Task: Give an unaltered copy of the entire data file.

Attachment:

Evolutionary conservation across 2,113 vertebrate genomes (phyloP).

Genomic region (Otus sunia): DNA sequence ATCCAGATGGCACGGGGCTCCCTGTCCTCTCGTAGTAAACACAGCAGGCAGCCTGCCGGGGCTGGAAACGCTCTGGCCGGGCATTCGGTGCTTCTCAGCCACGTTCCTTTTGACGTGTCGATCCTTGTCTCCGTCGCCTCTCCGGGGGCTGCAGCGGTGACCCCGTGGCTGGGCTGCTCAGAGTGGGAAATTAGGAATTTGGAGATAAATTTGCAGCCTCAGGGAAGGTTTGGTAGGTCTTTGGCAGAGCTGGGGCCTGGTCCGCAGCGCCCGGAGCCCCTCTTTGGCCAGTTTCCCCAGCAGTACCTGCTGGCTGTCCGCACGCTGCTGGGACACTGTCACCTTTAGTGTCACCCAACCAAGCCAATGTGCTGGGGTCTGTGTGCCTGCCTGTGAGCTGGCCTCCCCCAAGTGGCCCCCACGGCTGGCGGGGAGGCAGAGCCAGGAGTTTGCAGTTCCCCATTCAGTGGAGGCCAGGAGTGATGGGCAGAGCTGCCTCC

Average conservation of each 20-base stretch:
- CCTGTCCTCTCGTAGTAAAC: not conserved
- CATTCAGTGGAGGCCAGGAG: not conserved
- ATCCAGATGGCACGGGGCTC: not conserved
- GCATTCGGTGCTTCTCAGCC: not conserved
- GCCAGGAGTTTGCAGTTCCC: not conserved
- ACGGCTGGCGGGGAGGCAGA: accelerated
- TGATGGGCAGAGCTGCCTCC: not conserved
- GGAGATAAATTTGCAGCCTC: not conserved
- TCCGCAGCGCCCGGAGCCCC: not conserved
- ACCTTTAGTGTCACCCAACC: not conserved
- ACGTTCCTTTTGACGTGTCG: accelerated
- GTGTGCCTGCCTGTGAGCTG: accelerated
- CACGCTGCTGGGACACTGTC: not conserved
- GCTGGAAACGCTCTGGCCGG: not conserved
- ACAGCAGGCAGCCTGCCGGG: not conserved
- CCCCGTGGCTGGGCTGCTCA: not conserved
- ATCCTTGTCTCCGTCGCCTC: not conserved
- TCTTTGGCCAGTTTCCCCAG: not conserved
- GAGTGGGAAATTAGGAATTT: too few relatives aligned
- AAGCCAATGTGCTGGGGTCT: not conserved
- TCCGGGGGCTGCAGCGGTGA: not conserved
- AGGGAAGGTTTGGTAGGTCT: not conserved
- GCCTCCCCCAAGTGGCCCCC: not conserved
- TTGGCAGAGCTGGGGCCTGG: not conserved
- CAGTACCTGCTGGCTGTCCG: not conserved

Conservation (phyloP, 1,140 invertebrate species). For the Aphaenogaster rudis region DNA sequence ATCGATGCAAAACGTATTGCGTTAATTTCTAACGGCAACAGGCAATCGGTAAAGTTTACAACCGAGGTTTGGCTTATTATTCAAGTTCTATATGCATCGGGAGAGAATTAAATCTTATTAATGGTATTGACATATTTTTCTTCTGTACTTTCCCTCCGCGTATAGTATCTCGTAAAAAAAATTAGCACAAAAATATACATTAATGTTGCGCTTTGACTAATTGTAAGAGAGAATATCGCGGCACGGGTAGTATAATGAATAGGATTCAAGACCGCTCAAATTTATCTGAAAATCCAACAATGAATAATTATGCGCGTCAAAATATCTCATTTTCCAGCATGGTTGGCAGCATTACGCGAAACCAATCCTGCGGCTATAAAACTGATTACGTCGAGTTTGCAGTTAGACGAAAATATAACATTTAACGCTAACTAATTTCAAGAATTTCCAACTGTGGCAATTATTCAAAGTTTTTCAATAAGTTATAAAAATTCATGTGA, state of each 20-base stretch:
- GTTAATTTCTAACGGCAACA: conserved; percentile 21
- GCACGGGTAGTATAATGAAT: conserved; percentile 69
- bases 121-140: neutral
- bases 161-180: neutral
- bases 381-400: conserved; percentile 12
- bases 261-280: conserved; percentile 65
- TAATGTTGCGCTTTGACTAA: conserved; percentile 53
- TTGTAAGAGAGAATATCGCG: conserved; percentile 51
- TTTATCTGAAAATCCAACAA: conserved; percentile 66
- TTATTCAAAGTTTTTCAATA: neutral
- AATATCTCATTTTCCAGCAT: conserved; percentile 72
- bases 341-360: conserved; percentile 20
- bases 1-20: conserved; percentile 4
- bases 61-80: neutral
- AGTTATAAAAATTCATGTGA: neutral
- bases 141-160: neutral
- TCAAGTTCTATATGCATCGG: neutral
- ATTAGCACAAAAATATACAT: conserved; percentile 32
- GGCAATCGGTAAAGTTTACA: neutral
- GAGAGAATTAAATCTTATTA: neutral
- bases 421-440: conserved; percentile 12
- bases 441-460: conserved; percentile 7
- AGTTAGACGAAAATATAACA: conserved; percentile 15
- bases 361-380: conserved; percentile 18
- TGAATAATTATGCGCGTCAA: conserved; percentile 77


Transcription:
Evolutionary conservation across 2,113 vertebrate genomes (phyloP).

Genomic region (Otus sunia): DNA sequence ATCCAGATGGCACGGGGCTCCCTGTCCTCTCGTAGTAAACACAGCAGGCAGCCTGCCGGGGCTGGAAACGCTCTGGCCGGGCATTCGGTGCTTCTCAGCCACGTTCCTTTTGACGTGTCGATCCTTGTCTCCGTCGCCTCTCCGGGGGCTGCAGCGGTGACCCCGTGGCTGGGCTGCTCAGAGTGGGAAATTAGGAATTTGGAGATAAATTTGCAGCCTCAGGGAAGGTTTGGTAGGTCTTTGGCAGAGCTGGGGCCTGGTCCGCAGCGCCCGGAGCCCCTCTTTGGCCAGTTTCCCCAGCAGTACCTGCTGGCTGTCCGCACGCTGCTGGGACACTGTCACCTTTAGTGTCACCCAACCAAGCCAATGTGCTGGGGTCTGTGTGCCTGCCTGTGAGCTGGCCTCCCCCAAGTGGCCCCCACGGCTGGCGGGGAGGCAGAGCCAGGAGTTTGCAGTTCCCCATTCAGTGGAGGCCAGGAGTGATGGGCAGAGCTGCCTCC

Average conservation of each 20-base stretch:
- CCTGTCCTCTCGTAGTAAAC: not conserved
- CATTCAGTGGAGGCCAGGAG: not conserved
- ATCCAGATGGCACGGGGCTC: not conserved
- GCATTCGGTGCTTCTCAGCC: not conserved
- GCCAGGAGTTTGCAGTTCCC: not conserved
- ACGGCTGGCGGGGAGGCAGA: accelerated
- TGATGGGCAGAGCTGCCTCC: not conserved
- GGAGATAAATTTGCAGCCTC: not conserved
- TCCGCAGCGCCCGGAGCCCC: not conserved
- ACCTTTAGTGTCACCCAACC: not conserved
- ACGTTCCTTTTGACGTGTCG: accelerated
- GTGTGCCTGCCTGTGAGCTG: accelerated
- CACGCTGCTGGGACACTGTC: not conserved
- GCTGGAAACGCTCTGGCCGG: not conserved
- ACAGCAGGCAGCCTGCCGGG: not conserved
- CCCCGTGGCTGGGCTGCTCA: not conserved
- ATCCTTGTCTCCGTCGCCTC: not conserved
- TCTTTGGCCAGTTTCCCCAG: not conserved
- GAGTGGGAAATTAGGAATTT: too few relatives aligned
- AAGCCAATGTGCTGGGGTCT: not conserved
- TCCGGGGGCTGCAGCGGTGA: not conserved
- AGGGAAGGTTTGGTAGGTCT: not conserved
- GCCTCCCCCAAGTGGCCCCC: not conserved
- TTGGCAGAGCTGGGGCCTGG: not conserved
- CAGTACCTGCTGGCTGTCCG: not conserved

Conservation (phyloP, 1,140 invertebrate species). For the Aphaenogaster rudis region DNA sequence ATCGATGCAAAACGTATTGCGTTAATTTCTAACGGCAACAGGCAATCGGTAAAGTTTACAACCGAGGTTTGGCTTATTATTCAAGTTCTATATGCATCGGGAGAGAATTAAATCTTATTAATGGTATTGACATATTTTTCTTCTGTACTTTCCCTCCGCGTATAGTATCTCGTAAAAAAAATTAGCACAAAAATATACATTAATGTTGCGCTTTGACTAATTGTAAGAGAGAATATCGCGGCACGGGTAGTATAATGAATAGGATTCAAGACCGCTCAAATTTATCTGAAAATCCAACAATGAATAATTATGCGCGTCAAAATATCTCATTTTCCAGCATGGTTGGCAGCATTACGCGAAACCAATCCTGCGGCTATAAAACTGATTACGTCGAGTTTGCAGTTAGACGAAAATATAACATTTAACGCTAACTAATTTCAAGAATTTCCAACTGTGGCAATTATTCAAAGTTTTTCAATAAGTTATAAAAATTCATGTGA, state of each 20-base stretch:
- GTTAATTTCTAACGGCAACA: conserved; percentile 21
- GCACGGGTAGTATAATGAAT: conserved; percentile 69
- bases 121-140: neutral
- bases 161-180: neutral
- bases 381-400: conserved; percentile 12
- bases 261-280: conserved; percentile 65
- TAATGTTGCGCTTTGACTAA: conserved; percentile 53
- TTGTAAGAGAGAATATCGCG: conserved; percentile 51
- TTTATCTGAAAATCCAACAA: conserved; percentile 66
- TTATTCAAAGTTTTTCAATA: neutral
- AATATCTCATTTTCCAGCAT: conserved; percentile 72
- bases 341-360: conserved; percentile 20
- bases 1-20: conserved; percentile 4
- bases 61-80: neutral
- AGTTATAAAAATTCATGTGA: neutral
- bases 141-160: neutral
- TCAAGTTCTATATGCATCGG: neutral
- ATTAGCACAAAAATATACAT: conserved; percentile 32
- GGCAATCGGTAAAGTTTACA: neutral
- GAGAGAATTAAATCTTATTA: neutral
- bases 421-440: conserved; percentile 12
- bases 441-460: conserved; percentile 7
- AGTTAGACGAAAATATAACA: conserved; percentile 15
- bases 361-380: conserved; percentile 18
- TGAATAATTATGCGCGTCAA: conserved; percentile 77